See, we have a fireplace that is just fine, now. It isn't fancy or luxurious or impressive or remarkable. My glee about the fireplace might seem disproportionate; I know J likes the fireplace, but doesn't feel the same degree of exuberance about the recent remodel of its facade that I do. Almost every time I look at it, notice its simple and unobtrusive way of fitting in with our basic little home, I find myself sighing with satisfaction. (Okay, and maybe fantasizing just a wee bit about painting over that stark bright white paint, but who wants to get all picky...) I'm glad I finally found a local handyman, got J to help mock up an easy design in Photoshop, selected soothing natural materials, and ponied up the necessary cash, because it makes walking through my front door each day a little easier. I like overcoming the uglies.
J likes the fireplace fine, says he's glad we managed to make the project finally happen with minimal intrusion into our busy lives, but if he can't relate to my level of gratification, that's because it didn't gnaw on his nerves every day of the last two and a half years. J doesn't sweat stuff like that, he finds his peace more readily. I envy it, I try to emulate it but can't. Our fireplace, when bought our house, stood out for its mistakes and made me itch with how badly I wanted to fix it. It was not hideous, just run of the mill ugly, and I wanted to improve it as fast as I possibly could.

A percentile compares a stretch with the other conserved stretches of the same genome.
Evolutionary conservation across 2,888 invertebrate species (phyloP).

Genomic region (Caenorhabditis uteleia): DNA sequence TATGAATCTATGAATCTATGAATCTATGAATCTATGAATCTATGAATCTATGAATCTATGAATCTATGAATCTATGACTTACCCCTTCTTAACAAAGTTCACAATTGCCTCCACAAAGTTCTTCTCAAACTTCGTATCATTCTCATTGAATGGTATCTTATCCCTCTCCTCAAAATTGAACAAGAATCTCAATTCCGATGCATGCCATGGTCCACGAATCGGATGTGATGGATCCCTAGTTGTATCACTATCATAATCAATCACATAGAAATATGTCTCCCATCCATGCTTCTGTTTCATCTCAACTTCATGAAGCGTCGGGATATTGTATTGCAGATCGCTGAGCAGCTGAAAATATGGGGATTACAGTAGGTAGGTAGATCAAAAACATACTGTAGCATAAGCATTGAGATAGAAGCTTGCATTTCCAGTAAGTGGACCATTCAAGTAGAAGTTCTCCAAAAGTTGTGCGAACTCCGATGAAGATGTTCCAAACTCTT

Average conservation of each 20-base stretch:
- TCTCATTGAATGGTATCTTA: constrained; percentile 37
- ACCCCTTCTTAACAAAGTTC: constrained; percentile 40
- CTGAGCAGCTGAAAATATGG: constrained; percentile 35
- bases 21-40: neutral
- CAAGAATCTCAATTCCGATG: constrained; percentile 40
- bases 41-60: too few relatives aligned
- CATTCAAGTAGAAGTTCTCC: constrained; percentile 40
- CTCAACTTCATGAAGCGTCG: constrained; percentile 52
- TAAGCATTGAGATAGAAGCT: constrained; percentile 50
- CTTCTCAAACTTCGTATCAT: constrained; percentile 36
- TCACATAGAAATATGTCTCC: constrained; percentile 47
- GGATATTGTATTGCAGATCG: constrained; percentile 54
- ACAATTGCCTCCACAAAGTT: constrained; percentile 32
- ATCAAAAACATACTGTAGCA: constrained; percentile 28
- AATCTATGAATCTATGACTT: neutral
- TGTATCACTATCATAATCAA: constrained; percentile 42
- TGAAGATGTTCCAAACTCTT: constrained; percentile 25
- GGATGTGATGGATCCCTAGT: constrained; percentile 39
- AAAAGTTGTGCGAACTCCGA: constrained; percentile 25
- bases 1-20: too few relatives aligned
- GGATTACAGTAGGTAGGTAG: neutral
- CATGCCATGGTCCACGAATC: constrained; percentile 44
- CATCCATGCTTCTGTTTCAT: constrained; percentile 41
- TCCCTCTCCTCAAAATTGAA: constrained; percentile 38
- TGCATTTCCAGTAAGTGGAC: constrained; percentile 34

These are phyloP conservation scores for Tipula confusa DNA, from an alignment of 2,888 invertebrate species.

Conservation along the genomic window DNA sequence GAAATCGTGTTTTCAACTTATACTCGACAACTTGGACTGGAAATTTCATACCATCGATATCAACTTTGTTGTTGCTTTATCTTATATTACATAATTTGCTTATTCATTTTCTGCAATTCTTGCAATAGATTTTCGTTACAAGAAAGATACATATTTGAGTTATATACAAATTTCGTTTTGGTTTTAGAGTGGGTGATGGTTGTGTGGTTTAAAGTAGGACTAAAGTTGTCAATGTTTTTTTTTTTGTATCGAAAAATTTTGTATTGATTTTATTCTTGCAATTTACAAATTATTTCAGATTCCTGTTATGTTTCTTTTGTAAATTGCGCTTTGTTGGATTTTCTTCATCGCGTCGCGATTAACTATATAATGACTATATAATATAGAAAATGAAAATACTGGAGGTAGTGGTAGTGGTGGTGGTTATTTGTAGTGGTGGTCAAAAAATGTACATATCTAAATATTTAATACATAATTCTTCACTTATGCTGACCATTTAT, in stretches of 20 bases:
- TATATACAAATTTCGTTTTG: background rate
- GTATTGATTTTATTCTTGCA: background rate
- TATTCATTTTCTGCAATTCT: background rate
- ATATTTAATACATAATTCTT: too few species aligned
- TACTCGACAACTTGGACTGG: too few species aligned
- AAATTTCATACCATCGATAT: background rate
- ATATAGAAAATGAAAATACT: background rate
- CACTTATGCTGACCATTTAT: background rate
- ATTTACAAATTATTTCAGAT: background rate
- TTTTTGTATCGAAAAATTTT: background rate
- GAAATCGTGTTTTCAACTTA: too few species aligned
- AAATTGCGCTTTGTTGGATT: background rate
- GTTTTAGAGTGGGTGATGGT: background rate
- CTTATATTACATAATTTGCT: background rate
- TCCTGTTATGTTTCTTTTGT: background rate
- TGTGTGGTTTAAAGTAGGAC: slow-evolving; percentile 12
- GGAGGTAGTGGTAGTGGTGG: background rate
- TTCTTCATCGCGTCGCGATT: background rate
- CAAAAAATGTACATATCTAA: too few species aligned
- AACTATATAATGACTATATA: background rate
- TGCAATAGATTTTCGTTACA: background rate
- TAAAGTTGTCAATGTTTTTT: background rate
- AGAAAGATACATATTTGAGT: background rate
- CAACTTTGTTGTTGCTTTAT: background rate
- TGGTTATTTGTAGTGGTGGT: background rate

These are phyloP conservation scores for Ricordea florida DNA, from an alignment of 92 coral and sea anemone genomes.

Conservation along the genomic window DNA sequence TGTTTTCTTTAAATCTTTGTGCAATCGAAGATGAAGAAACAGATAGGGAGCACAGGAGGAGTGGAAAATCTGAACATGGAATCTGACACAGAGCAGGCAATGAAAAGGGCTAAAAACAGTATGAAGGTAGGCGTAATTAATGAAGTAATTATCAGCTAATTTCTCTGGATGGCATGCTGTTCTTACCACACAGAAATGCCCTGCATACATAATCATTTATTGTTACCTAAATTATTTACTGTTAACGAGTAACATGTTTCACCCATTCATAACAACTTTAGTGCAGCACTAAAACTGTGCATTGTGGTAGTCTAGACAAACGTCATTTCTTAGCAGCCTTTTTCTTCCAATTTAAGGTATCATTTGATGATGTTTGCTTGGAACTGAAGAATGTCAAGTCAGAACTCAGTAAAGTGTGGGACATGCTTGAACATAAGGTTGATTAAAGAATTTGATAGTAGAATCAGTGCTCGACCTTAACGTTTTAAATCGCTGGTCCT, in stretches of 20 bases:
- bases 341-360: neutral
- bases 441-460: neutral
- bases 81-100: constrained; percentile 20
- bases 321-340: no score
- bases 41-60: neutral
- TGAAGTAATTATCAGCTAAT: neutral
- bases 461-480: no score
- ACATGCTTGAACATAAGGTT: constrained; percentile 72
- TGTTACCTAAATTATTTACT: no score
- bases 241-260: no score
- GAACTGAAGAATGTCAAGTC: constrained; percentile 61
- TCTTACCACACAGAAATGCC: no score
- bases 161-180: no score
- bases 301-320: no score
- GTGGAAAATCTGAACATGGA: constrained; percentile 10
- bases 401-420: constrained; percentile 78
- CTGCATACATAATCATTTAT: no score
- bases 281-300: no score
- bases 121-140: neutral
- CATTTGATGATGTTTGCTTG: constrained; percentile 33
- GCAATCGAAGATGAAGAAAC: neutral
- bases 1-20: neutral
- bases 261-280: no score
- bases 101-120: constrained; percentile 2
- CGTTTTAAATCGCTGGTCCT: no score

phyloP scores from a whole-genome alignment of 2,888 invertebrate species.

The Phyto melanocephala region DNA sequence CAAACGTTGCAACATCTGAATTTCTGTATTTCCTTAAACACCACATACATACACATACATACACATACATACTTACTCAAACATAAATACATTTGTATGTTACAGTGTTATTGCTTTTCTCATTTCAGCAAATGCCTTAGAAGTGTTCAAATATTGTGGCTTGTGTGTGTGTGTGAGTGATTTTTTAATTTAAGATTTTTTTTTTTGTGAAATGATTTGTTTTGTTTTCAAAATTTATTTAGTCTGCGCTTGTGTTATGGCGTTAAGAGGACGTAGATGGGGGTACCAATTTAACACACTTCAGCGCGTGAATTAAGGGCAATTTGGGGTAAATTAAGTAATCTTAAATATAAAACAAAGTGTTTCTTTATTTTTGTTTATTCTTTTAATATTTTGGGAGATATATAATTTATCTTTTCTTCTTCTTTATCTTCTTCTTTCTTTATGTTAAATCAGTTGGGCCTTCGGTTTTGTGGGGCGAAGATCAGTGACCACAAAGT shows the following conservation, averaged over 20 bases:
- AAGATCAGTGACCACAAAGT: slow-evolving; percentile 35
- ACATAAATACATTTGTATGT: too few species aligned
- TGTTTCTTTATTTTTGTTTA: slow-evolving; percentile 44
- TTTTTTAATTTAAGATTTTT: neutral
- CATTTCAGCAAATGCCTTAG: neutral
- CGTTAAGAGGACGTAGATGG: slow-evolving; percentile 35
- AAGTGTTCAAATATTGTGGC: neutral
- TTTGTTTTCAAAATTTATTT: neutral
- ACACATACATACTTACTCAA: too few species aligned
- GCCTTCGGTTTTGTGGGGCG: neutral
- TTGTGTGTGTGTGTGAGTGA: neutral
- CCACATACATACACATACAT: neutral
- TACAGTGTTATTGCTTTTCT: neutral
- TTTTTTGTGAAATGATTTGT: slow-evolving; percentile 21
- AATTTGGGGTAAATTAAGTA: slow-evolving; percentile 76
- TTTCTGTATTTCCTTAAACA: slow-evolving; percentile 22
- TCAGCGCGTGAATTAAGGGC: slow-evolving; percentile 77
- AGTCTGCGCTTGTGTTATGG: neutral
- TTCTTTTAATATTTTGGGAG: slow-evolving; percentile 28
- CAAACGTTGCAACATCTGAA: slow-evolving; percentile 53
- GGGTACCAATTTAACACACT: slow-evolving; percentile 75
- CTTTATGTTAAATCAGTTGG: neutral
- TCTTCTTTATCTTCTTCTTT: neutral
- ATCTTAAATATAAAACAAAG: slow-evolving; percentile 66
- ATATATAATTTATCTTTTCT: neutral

Two and half years was as fast as I possibly could. And the knowledge that it had the potential to look so much better but that I didn't have the capacity to make it happen with so much more consequential ugliness all around me --- well, that gave me mental eczema.
I find myself struggling right now with our daily routines, the essential structure of our life, the way I did with the ugly fireplace, pre-facelift. Now, I know my metaphors get messy, but let me be clear: I am not comparing our fireplace to autism! And I CERTAINLY am not equating it with our children. I am talking about the grind... the shape forced on our family unit by the constraints of time and the shortage of resources.
Our weeks look run-of-the-mill ugly to me. They have for too long. While I know that they are not hideous weeks, not nearly as grotesque as they could be, as they have been at some past times, while they aren't something to turn away from in horror for their gruesomeness, the fact that I haven't found the wherewithal to make them over so they can more simply blend in with our little life irritates me a little worse each day.
Our weeks need a makeover.